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September 3, 2014

In Defense of Yoga Journal. ~ Kathrine Conroy

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The other day when I turned on my tablet, it made that wonderful sound it makes when something has been updated or downloaded.

I was so excited when I checked and saw that the newest issue of my Yoga Journal digital subscription had downloaded. I read it with rapt attention.

Yoga Journal has come under some criticism lately for becoming “less yogic.”

Some might roll their eyes at the idea of an “Instagram famous” yogi being on the cover of Yoga Journal’s September 2014 issue, but I thought the Hilaria Baldwin feature was wonderful. Hilaria Baldwin is no less of a yogi because of her famous husband or 55,000 Instagram followers (I am now one of them). Ms. Baldwin is a relatively experienced teacher, having taught yoga and dance for nearly a decade now.

I do not judge her for her bikini-clad Instagram pictures or nearly-impossible poses. Meditating in a bikini (and taking a photo of it so others may be inspired) can still be meditating.

Yoga Journal also includes healthy recipes, articles that incorporate more directly some of the yoga philosophy and, yes, many, many advertisements. Most magazines have lots of advertisements, some of which are tailored to the target audience of the publication, so that they can pay their bills.

I don’t even really mind the advertisements in Yoga Journal, because they are targeted to the health-conscious, mindful readership of the magazine. Instead of advertisements for makeup and designer clothing, Yoga Journal has advertisements for yoga clothes, mats and accessories, as well as health supplements and healthy foods.

I am glad for it because I always hated the advertisements in fashion magazines.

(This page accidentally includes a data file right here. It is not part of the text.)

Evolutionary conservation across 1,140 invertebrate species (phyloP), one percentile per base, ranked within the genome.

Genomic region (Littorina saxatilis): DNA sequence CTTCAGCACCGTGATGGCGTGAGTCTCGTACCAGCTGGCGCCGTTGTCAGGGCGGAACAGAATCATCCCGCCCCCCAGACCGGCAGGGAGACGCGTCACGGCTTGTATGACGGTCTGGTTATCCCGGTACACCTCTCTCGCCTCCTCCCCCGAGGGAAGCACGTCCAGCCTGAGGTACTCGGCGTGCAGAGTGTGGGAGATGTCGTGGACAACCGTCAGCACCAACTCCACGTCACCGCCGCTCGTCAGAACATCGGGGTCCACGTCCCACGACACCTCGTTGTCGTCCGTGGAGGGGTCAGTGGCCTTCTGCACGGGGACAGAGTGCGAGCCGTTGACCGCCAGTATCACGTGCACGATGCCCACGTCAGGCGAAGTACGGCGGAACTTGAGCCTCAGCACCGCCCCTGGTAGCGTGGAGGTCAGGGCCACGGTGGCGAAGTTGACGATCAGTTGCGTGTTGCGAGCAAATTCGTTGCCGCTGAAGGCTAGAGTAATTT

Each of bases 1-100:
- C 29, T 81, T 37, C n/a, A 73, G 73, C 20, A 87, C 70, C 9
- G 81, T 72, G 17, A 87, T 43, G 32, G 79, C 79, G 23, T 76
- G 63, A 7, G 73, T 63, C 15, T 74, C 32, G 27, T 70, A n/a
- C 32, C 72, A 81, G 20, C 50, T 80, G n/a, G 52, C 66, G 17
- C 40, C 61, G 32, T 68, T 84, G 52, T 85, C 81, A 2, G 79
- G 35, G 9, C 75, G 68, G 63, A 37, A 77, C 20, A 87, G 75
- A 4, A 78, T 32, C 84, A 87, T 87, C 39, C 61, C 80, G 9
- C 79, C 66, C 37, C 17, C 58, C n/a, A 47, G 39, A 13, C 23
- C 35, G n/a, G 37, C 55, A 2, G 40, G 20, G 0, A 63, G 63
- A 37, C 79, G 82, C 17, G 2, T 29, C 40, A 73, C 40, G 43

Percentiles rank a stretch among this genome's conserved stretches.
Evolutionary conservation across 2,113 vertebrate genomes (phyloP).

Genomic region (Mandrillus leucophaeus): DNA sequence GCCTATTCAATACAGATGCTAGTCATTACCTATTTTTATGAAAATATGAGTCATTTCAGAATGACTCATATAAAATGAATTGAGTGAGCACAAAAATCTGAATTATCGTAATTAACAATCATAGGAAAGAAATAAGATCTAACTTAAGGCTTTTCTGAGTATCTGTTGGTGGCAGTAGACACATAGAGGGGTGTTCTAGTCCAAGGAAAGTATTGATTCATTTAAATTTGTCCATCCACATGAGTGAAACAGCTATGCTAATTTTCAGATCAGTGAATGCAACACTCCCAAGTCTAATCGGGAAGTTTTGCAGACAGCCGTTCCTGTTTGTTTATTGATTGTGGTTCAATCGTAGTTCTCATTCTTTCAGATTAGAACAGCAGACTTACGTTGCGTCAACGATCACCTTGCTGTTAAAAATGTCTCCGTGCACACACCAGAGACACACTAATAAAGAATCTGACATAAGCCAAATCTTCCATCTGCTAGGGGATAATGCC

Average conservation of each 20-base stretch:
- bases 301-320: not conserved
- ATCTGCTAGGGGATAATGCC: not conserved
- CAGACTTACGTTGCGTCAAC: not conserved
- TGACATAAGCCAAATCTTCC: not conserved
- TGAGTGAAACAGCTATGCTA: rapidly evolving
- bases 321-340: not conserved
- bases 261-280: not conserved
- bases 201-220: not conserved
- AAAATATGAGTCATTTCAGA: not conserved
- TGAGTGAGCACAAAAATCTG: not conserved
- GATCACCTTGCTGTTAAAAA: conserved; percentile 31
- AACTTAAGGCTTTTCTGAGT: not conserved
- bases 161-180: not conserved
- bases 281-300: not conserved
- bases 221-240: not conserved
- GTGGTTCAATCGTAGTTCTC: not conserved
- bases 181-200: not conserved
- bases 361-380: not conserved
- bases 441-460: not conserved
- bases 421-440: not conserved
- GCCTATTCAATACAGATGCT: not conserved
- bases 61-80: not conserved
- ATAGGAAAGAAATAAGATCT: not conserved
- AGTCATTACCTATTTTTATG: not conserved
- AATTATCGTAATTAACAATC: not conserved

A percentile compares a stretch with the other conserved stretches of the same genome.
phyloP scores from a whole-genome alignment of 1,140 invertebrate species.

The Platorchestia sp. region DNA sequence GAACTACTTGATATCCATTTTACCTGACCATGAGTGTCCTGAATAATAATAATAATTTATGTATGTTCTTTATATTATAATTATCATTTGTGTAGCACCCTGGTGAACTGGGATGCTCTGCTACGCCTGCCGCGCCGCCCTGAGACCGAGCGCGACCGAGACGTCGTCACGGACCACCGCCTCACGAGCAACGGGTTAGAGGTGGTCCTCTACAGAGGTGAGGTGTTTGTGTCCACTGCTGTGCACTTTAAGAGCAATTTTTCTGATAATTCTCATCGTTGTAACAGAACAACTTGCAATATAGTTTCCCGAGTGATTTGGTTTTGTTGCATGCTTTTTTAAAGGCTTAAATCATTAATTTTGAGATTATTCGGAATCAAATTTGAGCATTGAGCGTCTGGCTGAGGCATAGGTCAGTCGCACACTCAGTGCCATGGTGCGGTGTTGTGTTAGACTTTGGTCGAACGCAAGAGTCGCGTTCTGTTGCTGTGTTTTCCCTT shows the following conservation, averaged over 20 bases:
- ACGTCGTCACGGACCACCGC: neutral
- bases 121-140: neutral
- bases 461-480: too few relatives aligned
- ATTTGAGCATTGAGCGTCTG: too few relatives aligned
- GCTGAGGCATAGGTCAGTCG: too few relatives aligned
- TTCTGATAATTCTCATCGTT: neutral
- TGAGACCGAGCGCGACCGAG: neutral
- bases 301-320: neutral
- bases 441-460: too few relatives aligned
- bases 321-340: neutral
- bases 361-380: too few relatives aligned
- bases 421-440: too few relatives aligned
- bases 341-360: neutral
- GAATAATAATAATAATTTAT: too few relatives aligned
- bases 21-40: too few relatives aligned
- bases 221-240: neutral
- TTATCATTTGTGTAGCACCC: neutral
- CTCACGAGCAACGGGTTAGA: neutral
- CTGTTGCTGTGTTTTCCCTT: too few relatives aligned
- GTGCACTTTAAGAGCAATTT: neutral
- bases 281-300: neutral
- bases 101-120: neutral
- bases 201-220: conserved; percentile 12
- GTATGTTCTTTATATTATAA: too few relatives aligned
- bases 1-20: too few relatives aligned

The last few times I read a fashion magazine, it seemed like I was just flipping between advertisements for designer clothes worn by emaciated models that are not affordable and advertisements for makeup or a skincare product featuring a model with Photoshop-perfected skin, with sex tips and celebrity interviews thrown in. Reading Yoga Journal and seeing an advertisement featuring healthier-looking models doing yoga poses in exercise clothes is a welcome change.

As I kept reading, I came to another section about choosing flattering yoga clothes for different body types. I always enjoy such style advice because I am petite at barely 5 feet tall, but have my father’s broad shoulders. I am decidedly hard to fit and my body type is one that is difficult to find flattering styles for. Most women’s clothes accentuate the width of my shoulders and upper body in a very unflattering way.

While it could be said that this section on the most flattering yoga clothes for each body type is unyogic because of the vain focus on physical appearance, I tend to disagree. Like it or not, feeling our best includes not feeling self-conscious about how we look. When we feel our best, we perform our best. Instead of wasting our energy on vain, self-conscious thoughts, we can use that energy more productively. Instead of worrying about how our yoga pants make our butt look, we could use that energy to try a variation of a pose we’ve never tried before or fidget a little less in savasana. (I know I’m not the only one!)

The recent criticism of Yoga Journal is unwarranted.

It is much more mindful than any Cosmo-esque magazine. Unfortunately, magazines are a visual media and no magazine will escape some level of superficiality due to the restraints of the visual nature of what they are. I agree that there could be more philosophical or spiritual content, but I think it is overall a great publication I enjoy reading each month.

If you want 100% undiluted yoga philosophy, by all means read the Yoga Sutras or the Bhagavad Gita. They’re really pretty great.

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Editor: Renée Picard

Photo: Google Images labelled for reuse 

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Kathrine Conroy